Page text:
Serra do Pardo National Park

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Serra do Pardo National Park
Parque Nacional da Serra do Pardo
IUCN category II (national park)
ParqueNacionalSerraDoPardo Esperando a chuva no Rio Xingu Ricardo Dagnino 2008.JPG
Pending rainstorm in the park beside the Xingu River
Map showing the location of Serra do Pardo National Park
Map showing the location of Serra do Pardo National Park
Nearest city Altamira, Pará
Coordinates 5°28′48″S 52°59′20″W / 5.48°S 52.989°W / -5.48; -52.989Coordinates: 5°28′48″S 52°59′20″W / 5.48°S 52.989°W / -5.48; -52.989
Area 445,408 hectares (1,100,630 acres)
Designation National park
Created 17 February 2005
Administrator Chico Mendes Institute for Biodiversity Conservation

The Serra do Pardo National Park (Portuguese: Parque Nacional da Serra do Pardo) is a National park in the state of Pará, Brazil.


The Serra do Pardo National Park is divided between the municipalities of São Félix do Xingu (51.28%) and Altamira (48.72%) in the state of Pará.[1] It covers an area of 445,408 hectares (1,100,630 acres).[2] The park takes its name from the mountain range that stretches along the Pardo River.[3] The mountains have an average height of 400 metres (1,300 ft) and rise to a maximum altitude of 546 metres (1,791 ft).[4] The Pardo River defines the northwest boundary of the park.[5]

On the north the park is bounded by the Rio Xingu Extractive Reserve. The west and south of the park adjoin the Triunfo do Xingu Environmental Protection Area. To the northwest it adjoins the Terra do Meio Ecological Station. To the east it is bounded by the Xingu River. The park is part of the Terra do Meio Mosaic, a grouping of protected areas.[3]


The park was used for rubber extraction until the rubber crisis of the 1950s, then was occupied by squatters who extracted timber, and later was used for grazing cattle.[3] The region was the scene of much deforestation and many land ownership conflicts.[6] However, the park still maintains about 95% of its natural vegetation.[3]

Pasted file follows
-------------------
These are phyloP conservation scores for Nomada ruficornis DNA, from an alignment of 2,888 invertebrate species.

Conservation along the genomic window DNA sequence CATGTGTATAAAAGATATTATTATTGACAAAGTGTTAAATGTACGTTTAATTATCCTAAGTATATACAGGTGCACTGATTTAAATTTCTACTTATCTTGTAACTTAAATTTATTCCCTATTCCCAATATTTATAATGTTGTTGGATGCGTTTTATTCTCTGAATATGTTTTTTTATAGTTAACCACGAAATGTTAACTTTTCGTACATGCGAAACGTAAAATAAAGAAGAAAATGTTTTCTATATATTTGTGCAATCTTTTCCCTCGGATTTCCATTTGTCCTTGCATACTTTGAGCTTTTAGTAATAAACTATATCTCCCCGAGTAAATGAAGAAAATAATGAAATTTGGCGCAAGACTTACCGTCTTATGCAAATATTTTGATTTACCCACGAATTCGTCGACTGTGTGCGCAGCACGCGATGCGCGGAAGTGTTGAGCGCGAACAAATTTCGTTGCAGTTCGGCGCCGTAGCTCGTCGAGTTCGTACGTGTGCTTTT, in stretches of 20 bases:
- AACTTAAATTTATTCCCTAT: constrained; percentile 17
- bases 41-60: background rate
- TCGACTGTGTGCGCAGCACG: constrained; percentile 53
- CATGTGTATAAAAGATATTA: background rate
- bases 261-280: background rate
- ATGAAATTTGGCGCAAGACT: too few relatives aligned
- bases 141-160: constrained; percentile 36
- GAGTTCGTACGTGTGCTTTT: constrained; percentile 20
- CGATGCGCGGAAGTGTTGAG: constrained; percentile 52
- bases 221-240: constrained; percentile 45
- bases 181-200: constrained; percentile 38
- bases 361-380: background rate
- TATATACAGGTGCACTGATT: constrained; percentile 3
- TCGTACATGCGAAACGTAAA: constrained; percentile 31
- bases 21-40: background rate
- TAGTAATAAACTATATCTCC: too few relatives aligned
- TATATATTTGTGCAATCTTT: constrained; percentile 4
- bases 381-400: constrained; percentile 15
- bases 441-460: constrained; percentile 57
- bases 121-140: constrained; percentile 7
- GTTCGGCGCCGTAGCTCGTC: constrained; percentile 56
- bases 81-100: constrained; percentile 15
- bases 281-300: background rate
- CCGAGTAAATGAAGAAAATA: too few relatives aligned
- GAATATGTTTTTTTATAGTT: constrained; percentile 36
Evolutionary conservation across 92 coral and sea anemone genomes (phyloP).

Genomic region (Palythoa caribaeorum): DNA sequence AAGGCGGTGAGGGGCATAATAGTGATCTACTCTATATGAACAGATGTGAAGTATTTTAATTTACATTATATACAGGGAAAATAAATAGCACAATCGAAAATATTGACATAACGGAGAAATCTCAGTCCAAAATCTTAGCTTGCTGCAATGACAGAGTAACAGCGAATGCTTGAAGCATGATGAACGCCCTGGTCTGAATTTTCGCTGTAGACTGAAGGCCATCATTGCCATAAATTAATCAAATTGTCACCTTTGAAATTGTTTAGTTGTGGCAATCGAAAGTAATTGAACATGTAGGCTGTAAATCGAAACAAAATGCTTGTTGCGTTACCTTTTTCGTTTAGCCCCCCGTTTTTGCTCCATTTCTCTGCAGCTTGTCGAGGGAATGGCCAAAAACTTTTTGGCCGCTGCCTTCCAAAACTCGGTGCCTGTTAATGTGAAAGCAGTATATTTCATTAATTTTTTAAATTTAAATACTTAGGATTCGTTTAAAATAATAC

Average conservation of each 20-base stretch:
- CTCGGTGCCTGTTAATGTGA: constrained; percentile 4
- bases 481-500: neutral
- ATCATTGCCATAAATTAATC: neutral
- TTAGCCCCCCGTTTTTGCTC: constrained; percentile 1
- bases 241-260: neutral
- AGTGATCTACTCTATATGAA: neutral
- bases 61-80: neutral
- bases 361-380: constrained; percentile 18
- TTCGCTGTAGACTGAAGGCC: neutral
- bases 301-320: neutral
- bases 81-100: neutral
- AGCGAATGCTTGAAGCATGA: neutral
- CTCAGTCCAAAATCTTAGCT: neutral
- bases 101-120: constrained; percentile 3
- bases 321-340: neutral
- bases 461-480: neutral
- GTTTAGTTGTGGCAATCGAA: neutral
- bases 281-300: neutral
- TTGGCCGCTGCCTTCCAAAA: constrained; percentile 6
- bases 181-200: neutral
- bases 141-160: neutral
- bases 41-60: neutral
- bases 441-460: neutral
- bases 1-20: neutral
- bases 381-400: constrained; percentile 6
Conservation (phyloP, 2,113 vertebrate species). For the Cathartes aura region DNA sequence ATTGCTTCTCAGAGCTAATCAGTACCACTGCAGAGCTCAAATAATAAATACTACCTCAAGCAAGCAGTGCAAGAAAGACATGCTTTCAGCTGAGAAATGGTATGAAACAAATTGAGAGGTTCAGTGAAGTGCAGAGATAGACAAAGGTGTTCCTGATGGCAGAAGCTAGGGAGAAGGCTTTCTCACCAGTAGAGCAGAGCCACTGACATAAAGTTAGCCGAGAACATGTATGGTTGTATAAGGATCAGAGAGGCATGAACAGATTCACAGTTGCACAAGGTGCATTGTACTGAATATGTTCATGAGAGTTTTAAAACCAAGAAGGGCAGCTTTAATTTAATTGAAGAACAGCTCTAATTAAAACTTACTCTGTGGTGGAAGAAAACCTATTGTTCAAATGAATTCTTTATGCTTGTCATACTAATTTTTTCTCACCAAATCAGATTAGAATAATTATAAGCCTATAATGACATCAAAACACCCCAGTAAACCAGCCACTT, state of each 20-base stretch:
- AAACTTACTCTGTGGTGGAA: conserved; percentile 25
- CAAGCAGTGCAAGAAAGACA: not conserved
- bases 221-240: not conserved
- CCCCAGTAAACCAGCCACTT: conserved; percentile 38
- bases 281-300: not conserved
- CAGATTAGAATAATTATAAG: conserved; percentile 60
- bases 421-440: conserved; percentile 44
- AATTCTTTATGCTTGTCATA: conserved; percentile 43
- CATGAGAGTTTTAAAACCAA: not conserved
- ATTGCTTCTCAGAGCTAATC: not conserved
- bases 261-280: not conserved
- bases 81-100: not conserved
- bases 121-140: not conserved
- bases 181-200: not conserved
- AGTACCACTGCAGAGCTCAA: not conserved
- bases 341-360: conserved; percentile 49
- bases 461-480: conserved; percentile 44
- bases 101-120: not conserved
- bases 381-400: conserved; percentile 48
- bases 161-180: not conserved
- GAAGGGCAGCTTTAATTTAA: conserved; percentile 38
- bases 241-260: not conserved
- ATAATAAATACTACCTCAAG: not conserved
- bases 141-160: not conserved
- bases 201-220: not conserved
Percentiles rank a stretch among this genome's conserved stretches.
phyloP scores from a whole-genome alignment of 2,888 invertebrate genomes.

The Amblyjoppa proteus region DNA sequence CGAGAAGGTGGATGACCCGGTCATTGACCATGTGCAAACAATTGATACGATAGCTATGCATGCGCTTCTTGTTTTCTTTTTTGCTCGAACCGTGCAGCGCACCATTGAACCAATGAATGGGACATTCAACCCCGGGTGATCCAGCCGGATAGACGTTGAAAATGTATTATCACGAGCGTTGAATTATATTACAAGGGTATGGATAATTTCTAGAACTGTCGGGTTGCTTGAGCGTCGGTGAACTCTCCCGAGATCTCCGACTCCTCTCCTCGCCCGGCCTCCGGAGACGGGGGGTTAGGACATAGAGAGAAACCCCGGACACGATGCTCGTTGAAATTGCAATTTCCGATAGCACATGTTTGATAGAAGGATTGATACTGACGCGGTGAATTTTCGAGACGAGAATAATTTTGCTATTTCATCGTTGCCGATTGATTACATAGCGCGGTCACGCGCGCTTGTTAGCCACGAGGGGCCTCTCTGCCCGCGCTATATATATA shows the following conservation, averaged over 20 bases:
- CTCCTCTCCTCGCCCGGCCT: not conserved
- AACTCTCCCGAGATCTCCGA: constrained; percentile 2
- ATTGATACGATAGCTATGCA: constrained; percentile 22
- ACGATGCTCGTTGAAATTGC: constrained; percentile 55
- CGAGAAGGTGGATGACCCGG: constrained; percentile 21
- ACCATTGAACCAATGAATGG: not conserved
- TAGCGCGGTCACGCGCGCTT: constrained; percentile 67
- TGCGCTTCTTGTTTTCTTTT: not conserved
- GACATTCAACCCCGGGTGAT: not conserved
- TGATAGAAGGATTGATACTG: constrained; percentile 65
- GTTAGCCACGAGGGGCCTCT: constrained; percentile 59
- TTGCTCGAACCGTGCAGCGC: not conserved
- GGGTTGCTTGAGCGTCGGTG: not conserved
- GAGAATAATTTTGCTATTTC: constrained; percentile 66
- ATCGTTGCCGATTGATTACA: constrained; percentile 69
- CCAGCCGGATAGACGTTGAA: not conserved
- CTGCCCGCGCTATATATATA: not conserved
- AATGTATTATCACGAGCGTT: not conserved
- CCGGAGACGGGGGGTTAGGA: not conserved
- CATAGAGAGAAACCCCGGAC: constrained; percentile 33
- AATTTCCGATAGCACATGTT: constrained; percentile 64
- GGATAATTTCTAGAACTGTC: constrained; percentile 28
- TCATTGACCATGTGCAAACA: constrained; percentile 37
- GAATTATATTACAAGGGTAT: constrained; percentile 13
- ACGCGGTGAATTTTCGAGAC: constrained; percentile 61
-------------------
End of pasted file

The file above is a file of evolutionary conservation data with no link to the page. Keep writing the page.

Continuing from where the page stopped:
The Serra do Pardo National Park was created by decree on 17 February 2005.[7] It is administered by the Chico Mendes Institute for Biodiversity Conservation.[2] With the creation of the park the farms were expropriated and cattle removed in joint operations by ICMBio, the Brazilian Institute of Environment and Renewable Natural Resources and the federal police.[3] The park is supported by the Amazon Region Protected Areas Program.[8] The consultative council was created on 26 December 2012. The management plan was approved on 23 December 2015.[7]

Objectives and threats[edit]

The park is classed as IUCN protected area category II (national park). Objectives are to preserve natural ecosystems, facilitate scientific research and the development of education activities and environmental interpretation, recreation in contact with the nature and ecological tourism.[4] Public visitation is allowed and may generate jobs related to tourism, benefiting the local community. Some traditional communities of former rubber tappers still live in the park pending transfer to another area where they can move without impairing their livelihoods. Threats include deforestation, cattle, illegal mining and infrastructure projects.[3]


Temperatures range from 20 to 40 °C (68 to 104 °F).[4] The park is in the Amazon biome and contains open submontane rainforest, dense submontane forest and cerrado fields. It has great scenic beauty with mountains, rivers and different types of vegetation. The park is in the interfluvial region between the Xingu and Tapajós rivers, so may well have endemic species. Birds include the threatened white-crested guan (Penelope pileata), hyacinth macaw (Anodorhynchus hyacinthinus) and chestnut-throated spinetail (Synallaxis cherriei) .[3] Protected species in the park include the jaguar (Panthera onca) and giant otter (Pteronura brasiliensis).[2]